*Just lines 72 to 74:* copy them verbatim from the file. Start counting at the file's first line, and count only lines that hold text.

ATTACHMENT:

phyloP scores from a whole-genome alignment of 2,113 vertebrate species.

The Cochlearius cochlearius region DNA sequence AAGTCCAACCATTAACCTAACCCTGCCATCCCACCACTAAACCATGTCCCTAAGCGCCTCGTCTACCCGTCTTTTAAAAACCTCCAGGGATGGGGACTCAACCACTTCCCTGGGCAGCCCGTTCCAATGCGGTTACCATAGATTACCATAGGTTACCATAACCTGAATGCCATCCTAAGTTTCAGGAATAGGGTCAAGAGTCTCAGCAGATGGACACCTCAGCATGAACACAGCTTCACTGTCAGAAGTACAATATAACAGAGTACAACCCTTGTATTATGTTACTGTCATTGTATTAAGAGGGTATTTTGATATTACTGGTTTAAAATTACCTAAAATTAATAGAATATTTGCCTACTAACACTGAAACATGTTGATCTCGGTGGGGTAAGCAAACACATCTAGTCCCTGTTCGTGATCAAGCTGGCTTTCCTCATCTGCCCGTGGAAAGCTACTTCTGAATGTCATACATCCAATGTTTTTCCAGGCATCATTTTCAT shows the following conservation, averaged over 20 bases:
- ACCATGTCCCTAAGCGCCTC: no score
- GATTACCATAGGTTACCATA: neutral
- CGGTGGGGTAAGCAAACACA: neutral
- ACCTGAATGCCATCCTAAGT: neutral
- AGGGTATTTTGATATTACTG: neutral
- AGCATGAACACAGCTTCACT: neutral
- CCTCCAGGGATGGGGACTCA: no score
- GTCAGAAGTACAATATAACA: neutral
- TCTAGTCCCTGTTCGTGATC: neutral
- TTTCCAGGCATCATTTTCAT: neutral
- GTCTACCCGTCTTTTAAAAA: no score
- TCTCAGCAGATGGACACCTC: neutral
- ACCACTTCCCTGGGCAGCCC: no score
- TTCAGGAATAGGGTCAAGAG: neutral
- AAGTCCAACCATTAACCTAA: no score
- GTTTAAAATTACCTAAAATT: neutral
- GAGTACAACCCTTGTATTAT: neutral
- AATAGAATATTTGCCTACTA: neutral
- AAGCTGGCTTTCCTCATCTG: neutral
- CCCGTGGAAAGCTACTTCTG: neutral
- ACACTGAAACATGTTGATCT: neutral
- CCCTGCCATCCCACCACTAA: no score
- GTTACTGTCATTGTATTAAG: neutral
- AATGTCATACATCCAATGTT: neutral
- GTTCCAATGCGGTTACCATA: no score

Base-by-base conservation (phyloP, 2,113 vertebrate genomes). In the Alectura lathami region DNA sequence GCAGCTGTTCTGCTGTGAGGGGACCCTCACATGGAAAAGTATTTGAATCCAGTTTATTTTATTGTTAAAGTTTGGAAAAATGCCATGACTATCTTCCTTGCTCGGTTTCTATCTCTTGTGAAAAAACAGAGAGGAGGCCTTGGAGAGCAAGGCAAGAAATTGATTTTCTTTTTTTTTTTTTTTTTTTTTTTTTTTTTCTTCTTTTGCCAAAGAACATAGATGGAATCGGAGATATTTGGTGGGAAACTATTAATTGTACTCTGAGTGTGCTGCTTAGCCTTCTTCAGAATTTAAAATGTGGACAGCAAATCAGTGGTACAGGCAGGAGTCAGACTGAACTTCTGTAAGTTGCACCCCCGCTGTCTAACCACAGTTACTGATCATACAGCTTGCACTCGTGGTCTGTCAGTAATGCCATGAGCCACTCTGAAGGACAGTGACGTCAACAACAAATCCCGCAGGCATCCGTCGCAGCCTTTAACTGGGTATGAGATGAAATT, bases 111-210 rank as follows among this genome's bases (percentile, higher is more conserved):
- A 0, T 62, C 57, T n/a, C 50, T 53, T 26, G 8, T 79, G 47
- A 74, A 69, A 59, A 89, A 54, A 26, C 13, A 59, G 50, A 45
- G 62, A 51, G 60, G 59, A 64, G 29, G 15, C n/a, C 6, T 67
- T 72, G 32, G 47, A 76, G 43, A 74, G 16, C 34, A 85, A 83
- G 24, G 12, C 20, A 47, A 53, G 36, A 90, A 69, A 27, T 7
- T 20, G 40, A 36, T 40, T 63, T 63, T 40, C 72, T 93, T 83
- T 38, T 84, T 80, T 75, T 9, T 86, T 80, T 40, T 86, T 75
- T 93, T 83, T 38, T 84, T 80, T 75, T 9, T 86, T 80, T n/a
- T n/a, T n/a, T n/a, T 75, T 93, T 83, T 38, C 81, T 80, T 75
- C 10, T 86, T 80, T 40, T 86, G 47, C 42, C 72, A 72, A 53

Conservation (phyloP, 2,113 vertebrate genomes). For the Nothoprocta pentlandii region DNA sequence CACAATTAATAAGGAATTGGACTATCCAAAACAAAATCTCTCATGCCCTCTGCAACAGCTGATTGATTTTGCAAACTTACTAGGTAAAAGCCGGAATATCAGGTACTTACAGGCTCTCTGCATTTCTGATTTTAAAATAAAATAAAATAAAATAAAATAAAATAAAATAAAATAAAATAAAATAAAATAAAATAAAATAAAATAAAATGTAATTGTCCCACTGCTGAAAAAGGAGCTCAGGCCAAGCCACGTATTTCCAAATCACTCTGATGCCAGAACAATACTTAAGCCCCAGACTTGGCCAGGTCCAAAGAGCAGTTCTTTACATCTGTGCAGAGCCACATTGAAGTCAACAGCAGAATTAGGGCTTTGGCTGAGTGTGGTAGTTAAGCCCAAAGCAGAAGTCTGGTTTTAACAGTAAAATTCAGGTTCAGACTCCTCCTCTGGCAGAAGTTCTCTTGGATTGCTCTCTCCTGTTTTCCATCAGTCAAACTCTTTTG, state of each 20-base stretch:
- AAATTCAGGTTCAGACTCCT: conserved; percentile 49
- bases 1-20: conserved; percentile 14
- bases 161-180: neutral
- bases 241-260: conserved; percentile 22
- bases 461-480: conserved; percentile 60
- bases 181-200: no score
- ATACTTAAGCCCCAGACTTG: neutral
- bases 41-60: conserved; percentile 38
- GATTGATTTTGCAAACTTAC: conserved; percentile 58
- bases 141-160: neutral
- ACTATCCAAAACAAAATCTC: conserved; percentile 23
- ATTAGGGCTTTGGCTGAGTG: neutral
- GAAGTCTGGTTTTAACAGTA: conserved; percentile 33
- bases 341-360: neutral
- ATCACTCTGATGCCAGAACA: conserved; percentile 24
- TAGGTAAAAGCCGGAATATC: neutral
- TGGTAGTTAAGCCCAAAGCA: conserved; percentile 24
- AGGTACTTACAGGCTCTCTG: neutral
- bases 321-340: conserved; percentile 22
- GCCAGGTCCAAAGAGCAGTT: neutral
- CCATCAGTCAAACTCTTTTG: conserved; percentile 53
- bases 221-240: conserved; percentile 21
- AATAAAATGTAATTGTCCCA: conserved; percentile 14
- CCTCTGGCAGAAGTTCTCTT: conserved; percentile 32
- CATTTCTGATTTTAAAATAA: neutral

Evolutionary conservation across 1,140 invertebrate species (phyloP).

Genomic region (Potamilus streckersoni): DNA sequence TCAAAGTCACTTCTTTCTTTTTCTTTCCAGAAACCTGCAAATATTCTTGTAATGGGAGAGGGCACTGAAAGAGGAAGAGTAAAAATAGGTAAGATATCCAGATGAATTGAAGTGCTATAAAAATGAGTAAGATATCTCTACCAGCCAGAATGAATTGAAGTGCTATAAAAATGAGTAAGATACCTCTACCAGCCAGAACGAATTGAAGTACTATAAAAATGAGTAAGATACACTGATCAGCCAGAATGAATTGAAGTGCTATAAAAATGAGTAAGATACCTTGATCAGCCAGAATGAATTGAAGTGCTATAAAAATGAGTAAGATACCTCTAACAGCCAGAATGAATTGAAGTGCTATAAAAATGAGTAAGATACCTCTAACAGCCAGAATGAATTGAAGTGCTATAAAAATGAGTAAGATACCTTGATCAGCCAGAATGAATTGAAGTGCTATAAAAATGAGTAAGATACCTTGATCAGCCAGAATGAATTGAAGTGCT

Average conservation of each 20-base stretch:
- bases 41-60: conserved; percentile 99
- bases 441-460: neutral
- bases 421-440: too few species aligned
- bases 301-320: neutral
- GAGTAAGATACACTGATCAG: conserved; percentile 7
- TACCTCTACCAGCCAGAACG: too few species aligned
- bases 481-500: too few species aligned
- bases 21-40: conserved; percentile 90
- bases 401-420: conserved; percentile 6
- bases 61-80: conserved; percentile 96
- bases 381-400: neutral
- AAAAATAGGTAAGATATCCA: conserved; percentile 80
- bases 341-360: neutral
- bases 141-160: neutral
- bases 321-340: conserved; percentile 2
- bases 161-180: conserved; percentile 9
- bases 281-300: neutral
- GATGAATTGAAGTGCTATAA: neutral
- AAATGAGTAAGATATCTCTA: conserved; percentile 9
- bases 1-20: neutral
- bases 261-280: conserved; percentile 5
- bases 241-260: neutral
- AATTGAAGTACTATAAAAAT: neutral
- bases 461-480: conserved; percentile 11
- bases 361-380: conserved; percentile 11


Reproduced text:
- GAGTAAGATACACTGATCAG: conserved; percentile 7
- TACCTCTACCAGCCAGAACG: too few species aligned
- bases 481-500: too few species aligned